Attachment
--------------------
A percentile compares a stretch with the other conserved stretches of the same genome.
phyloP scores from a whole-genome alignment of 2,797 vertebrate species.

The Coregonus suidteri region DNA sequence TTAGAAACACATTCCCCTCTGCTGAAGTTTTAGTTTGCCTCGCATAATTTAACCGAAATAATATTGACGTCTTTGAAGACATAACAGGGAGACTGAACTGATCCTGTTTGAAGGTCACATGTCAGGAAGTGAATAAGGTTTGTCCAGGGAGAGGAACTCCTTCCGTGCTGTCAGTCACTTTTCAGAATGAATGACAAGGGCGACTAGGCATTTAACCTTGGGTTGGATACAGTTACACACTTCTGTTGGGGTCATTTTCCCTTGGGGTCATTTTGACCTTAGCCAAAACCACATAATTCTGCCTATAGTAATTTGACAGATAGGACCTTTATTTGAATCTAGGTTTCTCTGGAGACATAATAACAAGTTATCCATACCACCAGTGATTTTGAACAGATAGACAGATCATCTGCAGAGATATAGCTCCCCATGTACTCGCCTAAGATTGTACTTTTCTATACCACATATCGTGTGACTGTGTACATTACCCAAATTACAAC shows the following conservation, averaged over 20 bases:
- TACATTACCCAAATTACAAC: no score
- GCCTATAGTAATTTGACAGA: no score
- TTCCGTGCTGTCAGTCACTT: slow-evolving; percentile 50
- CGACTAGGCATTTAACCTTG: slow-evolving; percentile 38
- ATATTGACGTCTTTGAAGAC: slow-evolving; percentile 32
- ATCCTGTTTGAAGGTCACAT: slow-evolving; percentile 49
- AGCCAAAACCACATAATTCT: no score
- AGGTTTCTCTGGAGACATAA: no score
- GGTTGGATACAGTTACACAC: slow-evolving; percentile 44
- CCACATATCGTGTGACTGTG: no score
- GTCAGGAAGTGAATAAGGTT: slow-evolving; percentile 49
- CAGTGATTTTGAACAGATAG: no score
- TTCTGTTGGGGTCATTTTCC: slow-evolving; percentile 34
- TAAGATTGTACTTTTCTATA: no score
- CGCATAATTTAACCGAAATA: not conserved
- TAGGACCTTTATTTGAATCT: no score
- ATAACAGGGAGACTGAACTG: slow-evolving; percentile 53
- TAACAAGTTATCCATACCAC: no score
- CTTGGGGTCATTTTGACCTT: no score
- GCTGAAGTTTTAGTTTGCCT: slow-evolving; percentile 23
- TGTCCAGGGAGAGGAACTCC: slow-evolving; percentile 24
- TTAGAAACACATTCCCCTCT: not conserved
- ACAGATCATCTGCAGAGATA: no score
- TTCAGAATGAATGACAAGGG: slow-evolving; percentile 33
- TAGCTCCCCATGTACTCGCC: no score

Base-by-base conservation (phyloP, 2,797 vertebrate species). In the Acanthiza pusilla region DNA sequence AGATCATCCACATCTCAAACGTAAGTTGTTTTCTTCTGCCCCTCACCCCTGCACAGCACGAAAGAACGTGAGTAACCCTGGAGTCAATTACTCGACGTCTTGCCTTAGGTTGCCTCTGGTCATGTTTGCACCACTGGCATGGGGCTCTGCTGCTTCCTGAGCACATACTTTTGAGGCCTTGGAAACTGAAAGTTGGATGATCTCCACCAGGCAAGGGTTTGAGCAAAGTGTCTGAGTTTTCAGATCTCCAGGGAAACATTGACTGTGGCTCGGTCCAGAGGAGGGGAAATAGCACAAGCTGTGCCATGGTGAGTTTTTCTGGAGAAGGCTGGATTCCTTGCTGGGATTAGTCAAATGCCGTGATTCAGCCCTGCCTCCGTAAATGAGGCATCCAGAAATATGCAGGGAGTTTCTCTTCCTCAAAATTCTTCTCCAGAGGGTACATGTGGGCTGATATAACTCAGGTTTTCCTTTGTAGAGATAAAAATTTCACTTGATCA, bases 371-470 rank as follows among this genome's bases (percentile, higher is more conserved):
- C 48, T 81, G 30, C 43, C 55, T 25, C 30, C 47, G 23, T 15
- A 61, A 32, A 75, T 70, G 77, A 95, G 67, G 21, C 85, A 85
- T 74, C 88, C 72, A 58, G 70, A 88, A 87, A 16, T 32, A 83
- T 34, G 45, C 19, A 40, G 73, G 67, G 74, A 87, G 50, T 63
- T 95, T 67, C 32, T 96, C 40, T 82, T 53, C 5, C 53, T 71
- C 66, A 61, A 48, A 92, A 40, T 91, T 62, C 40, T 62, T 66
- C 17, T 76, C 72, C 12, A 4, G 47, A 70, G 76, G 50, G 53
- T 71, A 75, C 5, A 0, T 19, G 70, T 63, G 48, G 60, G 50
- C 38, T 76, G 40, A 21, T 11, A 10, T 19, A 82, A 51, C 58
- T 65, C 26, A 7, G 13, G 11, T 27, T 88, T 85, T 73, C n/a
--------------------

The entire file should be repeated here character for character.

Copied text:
A percentile compares a stretch with the other conserved stretches of the same genome.
phyloP scores from a whole-genome alignment of 2,797 vertebrate species.

The Coregonus suidteri region DNA sequence TTAGAAACACATTCCCCTCTGCTGAAGTTTTAGTTTGCCTCGCATAATTTAACCGAAATAATATTGACGTCTTTGAAGACATAACAGGGAGACTGAACTGATCCTGTTTGAAGGTCACATGTCAGGAAGTGAATAAGGTTTGTCCAGGGAGAGGAACTCCTTCCGTGCTGTCAGTCACTTTTCAGAATGAATGACAAGGGCGACTAGGCATTTAACCTTGGGTTGGATACAGTTACACACTTCTGTTGGGGTCATTTTCCCTTGGGGTCATTTTGACCTTAGCCAAAACCACATAATTCTGCCTATAGTAATTTGACAGATAGGACCTTTATTTGAATCTAGGTTTCTCTGGAGACATAATAACAAGTTATCCATACCACCAGTGATTTTGAACAGATAGACAGATCATCTGCAGAGATATAGCTCCCCATGTACTCGCCTAAGATTGTACTTTTCTATACCACATATCGTGTGACTGTGTACATTACCCAAATTACAAC shows the following conservation, averaged over 20 bases:
- TACATTACCCAAATTACAAC: no score
- GCCTATAGTAATTTGACAGA: no score
- TTCCGTGCTGTCAGTCACTT: slow-evolving; percentile 50
- CGACTAGGCATTTAACCTTG: slow-evolving; percentile 38
- ATATTGACGTCTTTGAAGAC: slow-evolving; percentile 32
- ATCCTGTTTGAAGGTCACAT: slow-evolving; percentile 49
- AGCCAAAACCACATAATTCT: no score
- AGGTTTCTCTGGAGACATAA: no score
- GGTTGGATACAGTTACACAC: slow-evolving; percentile 44
- CCACATATCGTGTGACTGTG: no score
- GTCAGGAAGTGAATAAGGTT: slow-evolving; percentile 49
- CAGTGATTTTGAACAGATAG: no score
- TTCTGTTGGGGTCATTTTCC: slow-evolving; percentile 34
- TAAGATTGTACTTTTCTATA: no score
- CGCATAATTTAACCGAAATA: not conserved
- TAGGACCTTTATTTGAATCT: no score
- ATAACAGGGAGACTGAACTG: slow-evolving; percentile 53
- TAACAAGTTATCCATACCAC: no score
- CTTGGGGTCATTTTGACCTT: no score
- GCTGAAGTTTTAGTTTGCCT: slow-evolving; percentile 23
- TGTCCAGGGAGAGGAACTCC: slow-evolving; percentile 24
- TTAGAAACACATTCCCCTCT: not conserved
- ACAGATCATCTGCAGAGATA: no score
- TTCAGAATGAATGACAAGGG: slow-evolving; percentile 33
- TAGCTCCCCATGTACTCGCC: no score

Base-by-base conservation (phyloP, 2,797 vertebrate species). In the Acanthiza pusilla region DNA sequence AGATCATCCACATCTCAAACGTAAGTTGTTTTCTTCTGCCCCTCACCCCTGCACAGCACGAAAGAACGTGAGTAACCCTGGAGTCAATTACTCGACGTCTTGCCTTAGGTTGCCTCTGGTCATGTTTGCACCACTGGCATGGGGCTCTGCTGCTTCCTGAGCACATACTTTTGAGGCCTTGGAAACTGAAAGTTGGATGATCTCCACCAGGCAAGGGTTTGAGCAAAGTGTCTGAGTTTTCAGATCTCCAGGGAAACATTGACTGTGGCTCGGTCCAGAGGAGGGGAAATAGCACAAGCTGTGCCATGGTGAGTTTTTCTGGAGAAGGCTGGATTCCTTGCTGGGATTAGTCAAATGCCGTGATTCAGCCCTGCCTCCGTAAATGAGGCATCCAGAAATATGCAGGGAGTTTCTCTTCCTCAAAATTCTTCTCCAGAGGGTACATGTGGGCTGATATAACTCAGGTTTTCCTTTGTAGAGATAAAAATTTCACTTGATCA, bases 371-470 rank as follows among this genome's bases (percentile, higher is more conserved):
- C 48, T 81, G 30, C 43, C 55, T 25, C 30, C 47, G 23, T 15
- A 61, A 32, A 75, T 70, G 77, A 95, G 67, G 21, C 85, A 85
- T 74, C 88, C 72, A 58, G 70, A 88, A 87, A 16, T 32, A 83
- T 34, G 45, C 19, A 40, G 73, G 67, G 74, A 87, G 50, T 63
- T 95, T 67, C 32, T 96, C 40, T 82, T 53, C 5, C 53, T 71
- C 66, A 61, A 48, A 92, A 40, T 91, T 62, C 40, T 62, T 66
- C 17, T 76, C 72, C 12, A 4, G 47, A 70, G 76, G 50, G 53
- T 71, A 75, C 5, A 0, T 19, G 70, T 63, G 48, G 60, G 50
- C 38, T 76, G 40, A 21, T 11, A 10, T 19, A 82, A 51, C 58
- T 65, C 26, A 7, G 13, G 11, T 27, T 88, T 85, T 73, C n/a